Unless every aspect of our lives is exactly as we would wish it to be, Curiosity is critical. Many people have the desire to be more successful, have greater impact, feel more balanced, fulfilled or happy, or experience more meaningful relationships, but desire without curiosity results in persistent frustration. Curiosity is the impulse that propels us toward change. Without curiosity, we become stagnant; with it, extraordinary things become possible.
Brian Grazer, Hollywood producer and author of A Curious Mind: The Secret to a Bigger Life summarizes it powerfully:
For me, curiosity infuses everything with a sense of possibility. Curiosity has, quite literally, been the key to my success and also the key to my happiness.
We live in an age of unlimited potential. With the tools and resources at our disposal, anything is possible. Whether we are developing new products, designing services that work better, transforming employee culture in the workplace, generating solutions to critical global problems, or reinventing our lives, the possibilities are limited only by the boundaries of our own curiosity.
Why does it take Courage to be Curious?
We are all born curious, so why does it take courage to BE curious?
As humans, we are biologically wired with competing needs. On the one hand, we are wired to enjoy things that are novel and new; on the other, we are designed to seek security. As kids, our impulse for curiosity is very strong and thank goodness because the rate of learning is huge in the first 10 years of life. During this period is when each of the 100 billion neurons (information cells) in the brain expands from 2500 connections each to other brain cells to 15,000 connections, forming the basis of our brain and shaping how our mind interprets the world.
As we mature, the desire for security (and fear of uncertainty) generally amplifies and we become conditioned to the familiar. It feels safe. It also means that regardless of whether we feel satisfied in any area of our life, we will feel inclined to maintain things as close to status quo as we can. Given our biological wiring, if we want to change something, if we want to have more success than we have, feel happier than we feel, or achieve more closeness, something will need to change. We will have to get curious – and this requires courage since change challenges our perceived sense of safety and security.
Who’s behind Courage to be Curious?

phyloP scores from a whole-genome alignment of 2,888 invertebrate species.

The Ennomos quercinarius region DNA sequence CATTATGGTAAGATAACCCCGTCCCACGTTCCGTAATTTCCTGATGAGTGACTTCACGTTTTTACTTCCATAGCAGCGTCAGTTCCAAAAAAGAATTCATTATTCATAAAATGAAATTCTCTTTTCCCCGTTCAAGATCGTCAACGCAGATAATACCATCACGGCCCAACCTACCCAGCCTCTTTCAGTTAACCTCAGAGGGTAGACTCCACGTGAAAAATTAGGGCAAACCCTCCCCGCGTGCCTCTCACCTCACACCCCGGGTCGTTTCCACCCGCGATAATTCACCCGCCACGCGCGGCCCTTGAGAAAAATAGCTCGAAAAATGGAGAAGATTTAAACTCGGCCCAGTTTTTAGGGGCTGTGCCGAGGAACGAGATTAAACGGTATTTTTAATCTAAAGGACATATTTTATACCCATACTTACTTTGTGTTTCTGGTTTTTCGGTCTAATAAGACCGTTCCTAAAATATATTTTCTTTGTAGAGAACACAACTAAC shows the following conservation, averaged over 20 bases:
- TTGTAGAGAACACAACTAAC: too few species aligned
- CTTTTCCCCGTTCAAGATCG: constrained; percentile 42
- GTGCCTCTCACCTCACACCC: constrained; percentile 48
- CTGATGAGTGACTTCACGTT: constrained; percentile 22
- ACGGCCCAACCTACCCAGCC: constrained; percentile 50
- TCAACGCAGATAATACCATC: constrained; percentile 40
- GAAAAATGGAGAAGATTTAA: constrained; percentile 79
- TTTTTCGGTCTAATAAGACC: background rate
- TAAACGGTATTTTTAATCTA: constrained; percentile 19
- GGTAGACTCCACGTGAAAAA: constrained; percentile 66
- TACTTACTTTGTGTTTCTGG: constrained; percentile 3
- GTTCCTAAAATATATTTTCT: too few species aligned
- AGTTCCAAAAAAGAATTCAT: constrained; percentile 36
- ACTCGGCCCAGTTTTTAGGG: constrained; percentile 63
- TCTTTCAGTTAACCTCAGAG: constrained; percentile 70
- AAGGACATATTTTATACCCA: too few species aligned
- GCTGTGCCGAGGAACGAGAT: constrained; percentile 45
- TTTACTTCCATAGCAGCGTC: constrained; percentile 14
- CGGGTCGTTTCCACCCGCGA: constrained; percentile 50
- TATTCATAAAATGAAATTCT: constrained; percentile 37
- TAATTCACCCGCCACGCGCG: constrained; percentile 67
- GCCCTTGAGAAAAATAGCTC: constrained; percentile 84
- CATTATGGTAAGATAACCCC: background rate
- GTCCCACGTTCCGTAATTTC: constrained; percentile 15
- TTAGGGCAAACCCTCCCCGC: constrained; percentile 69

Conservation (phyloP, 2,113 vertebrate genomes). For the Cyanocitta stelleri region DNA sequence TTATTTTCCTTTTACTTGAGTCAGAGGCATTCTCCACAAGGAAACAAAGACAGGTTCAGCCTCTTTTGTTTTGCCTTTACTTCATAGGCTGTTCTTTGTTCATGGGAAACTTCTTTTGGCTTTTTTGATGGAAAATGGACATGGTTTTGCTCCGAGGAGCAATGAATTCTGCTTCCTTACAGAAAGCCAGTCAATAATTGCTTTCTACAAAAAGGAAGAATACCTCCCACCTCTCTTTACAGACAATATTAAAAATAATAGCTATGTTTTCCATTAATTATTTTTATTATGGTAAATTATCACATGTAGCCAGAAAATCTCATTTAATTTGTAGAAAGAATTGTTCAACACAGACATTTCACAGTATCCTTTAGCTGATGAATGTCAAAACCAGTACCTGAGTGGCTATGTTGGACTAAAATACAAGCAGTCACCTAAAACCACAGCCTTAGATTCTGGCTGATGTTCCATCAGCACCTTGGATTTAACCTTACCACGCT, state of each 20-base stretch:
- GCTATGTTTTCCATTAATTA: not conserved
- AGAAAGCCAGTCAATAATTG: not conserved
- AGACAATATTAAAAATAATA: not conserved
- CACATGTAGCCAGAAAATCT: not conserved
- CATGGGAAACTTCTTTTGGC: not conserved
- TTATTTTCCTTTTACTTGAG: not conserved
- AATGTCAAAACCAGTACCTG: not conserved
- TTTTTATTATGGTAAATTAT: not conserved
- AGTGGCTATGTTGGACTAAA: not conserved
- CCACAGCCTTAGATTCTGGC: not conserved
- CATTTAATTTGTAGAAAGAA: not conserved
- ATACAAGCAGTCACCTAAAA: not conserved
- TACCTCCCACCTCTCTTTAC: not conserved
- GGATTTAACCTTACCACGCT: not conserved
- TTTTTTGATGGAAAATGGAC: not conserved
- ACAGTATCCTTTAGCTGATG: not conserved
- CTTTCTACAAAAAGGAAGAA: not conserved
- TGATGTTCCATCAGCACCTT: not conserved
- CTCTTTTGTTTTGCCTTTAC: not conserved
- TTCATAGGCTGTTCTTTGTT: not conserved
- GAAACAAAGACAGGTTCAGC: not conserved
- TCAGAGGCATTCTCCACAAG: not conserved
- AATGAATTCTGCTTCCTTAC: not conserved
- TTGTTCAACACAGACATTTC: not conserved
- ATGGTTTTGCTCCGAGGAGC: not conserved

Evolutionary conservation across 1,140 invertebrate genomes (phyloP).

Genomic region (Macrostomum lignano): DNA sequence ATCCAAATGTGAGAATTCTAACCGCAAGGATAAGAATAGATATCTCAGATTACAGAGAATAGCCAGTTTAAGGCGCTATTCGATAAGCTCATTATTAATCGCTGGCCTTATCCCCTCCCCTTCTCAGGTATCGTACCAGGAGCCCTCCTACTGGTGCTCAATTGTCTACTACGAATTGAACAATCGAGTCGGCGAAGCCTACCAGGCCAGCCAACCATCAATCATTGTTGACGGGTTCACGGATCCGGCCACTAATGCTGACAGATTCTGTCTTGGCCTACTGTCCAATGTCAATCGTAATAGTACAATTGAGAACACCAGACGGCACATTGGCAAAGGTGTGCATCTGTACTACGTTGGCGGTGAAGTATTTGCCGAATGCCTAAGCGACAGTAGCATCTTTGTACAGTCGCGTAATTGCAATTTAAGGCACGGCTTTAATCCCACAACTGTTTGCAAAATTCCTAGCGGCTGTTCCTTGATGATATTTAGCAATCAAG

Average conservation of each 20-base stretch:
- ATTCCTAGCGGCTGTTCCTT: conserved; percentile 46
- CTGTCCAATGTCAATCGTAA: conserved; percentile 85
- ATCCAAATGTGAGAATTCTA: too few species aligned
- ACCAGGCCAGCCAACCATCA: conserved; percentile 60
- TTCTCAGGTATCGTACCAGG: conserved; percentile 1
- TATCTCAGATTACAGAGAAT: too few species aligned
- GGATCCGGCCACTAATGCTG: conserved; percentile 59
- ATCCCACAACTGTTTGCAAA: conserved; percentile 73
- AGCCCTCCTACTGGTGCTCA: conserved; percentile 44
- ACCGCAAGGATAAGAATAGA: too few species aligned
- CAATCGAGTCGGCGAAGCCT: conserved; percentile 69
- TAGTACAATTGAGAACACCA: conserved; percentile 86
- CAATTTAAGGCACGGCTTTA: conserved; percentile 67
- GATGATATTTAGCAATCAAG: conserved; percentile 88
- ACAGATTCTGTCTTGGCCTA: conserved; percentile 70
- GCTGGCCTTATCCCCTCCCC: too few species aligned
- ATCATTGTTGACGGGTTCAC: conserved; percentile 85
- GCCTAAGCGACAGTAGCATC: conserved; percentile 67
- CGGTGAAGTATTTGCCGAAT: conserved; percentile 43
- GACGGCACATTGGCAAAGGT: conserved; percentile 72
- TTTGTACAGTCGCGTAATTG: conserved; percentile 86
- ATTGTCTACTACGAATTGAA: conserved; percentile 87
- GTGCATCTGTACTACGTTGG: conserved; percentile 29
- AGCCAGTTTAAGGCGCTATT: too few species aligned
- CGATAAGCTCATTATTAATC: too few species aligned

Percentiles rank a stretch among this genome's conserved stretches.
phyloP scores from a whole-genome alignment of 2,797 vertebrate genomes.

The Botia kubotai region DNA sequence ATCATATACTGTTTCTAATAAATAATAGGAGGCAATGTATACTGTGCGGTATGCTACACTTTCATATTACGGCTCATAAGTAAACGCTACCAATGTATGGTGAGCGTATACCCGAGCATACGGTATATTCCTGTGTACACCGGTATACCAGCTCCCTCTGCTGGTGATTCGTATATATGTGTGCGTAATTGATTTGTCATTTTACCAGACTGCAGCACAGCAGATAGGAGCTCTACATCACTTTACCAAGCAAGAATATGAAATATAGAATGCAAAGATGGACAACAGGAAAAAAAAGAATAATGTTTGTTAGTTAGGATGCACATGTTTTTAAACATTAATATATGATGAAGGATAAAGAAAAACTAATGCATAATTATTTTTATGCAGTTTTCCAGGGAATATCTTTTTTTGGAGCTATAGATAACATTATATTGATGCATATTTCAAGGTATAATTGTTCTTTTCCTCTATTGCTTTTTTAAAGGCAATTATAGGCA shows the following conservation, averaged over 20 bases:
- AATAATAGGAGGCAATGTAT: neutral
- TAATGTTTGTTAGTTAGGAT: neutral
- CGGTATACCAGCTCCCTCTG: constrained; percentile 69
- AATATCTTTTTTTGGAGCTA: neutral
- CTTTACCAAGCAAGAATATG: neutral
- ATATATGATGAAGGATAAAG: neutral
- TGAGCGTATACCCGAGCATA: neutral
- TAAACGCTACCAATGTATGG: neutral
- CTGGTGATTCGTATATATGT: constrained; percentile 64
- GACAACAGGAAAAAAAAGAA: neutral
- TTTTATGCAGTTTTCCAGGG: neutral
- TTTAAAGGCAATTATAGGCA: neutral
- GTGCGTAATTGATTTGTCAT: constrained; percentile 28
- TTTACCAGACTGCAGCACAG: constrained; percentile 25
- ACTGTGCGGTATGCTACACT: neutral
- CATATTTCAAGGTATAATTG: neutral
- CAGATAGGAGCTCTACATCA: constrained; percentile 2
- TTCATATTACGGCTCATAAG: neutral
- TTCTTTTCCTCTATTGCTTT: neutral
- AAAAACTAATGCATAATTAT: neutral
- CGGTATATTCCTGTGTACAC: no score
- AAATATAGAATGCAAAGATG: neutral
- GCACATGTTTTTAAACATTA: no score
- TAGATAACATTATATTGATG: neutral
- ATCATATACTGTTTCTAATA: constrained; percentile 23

Adina Laver, MBA, M.ED., CPC is Chief Curiosity officer, founder of Courage to be Curious.
Adina’s degrees and fields of study as well as her varied professional positions, client base, and range of personal interests are all reflective of her insatiable curiosity. She seeks to understand why and how and is most engaged when musing about ‘What would happen if….” or “Where is there opportunity to …” or “How might we…” After years of trying to narrow her focus on one area of interest, she recognized curiosity as the common thread. Whether working with corporations, schools, and individuals, the breakthroughs always emerge because of courageous curiosity. Curiosity is a disposition as well as a skill, and with this as her platform, Adina now teaches and cultivates the practice of curiosity to facilitate leadership development, innovation, and problem solving for positive impact.
Adina works with a team of collaborators, as appropriate, who have all committed to living, leading and loving with a commitment to Courageous Curiosity. A sampling of the expertise that collaborators bring to the table include:
- Executive Coaching
- Neuro-Linguistic Programming (NLP)
- Organizational 360 Assessment
- Conscious Conflict Resolution (Peace-making)
- Conscious Philanthropy
Things we believe
Curiosity is how we grow and learn / Curiosity encourages tolerance /
Curiosity creates connection / Curiosity reveals solutions / Curiosity creates possibility /
Curiosity is innate / Curiosity is playful / Curiosity transforms the mundane /
Courageously curious questions are transformative / Curiosity is critical for deep listening
Curiosity is inspiring / Curiosity creates space for love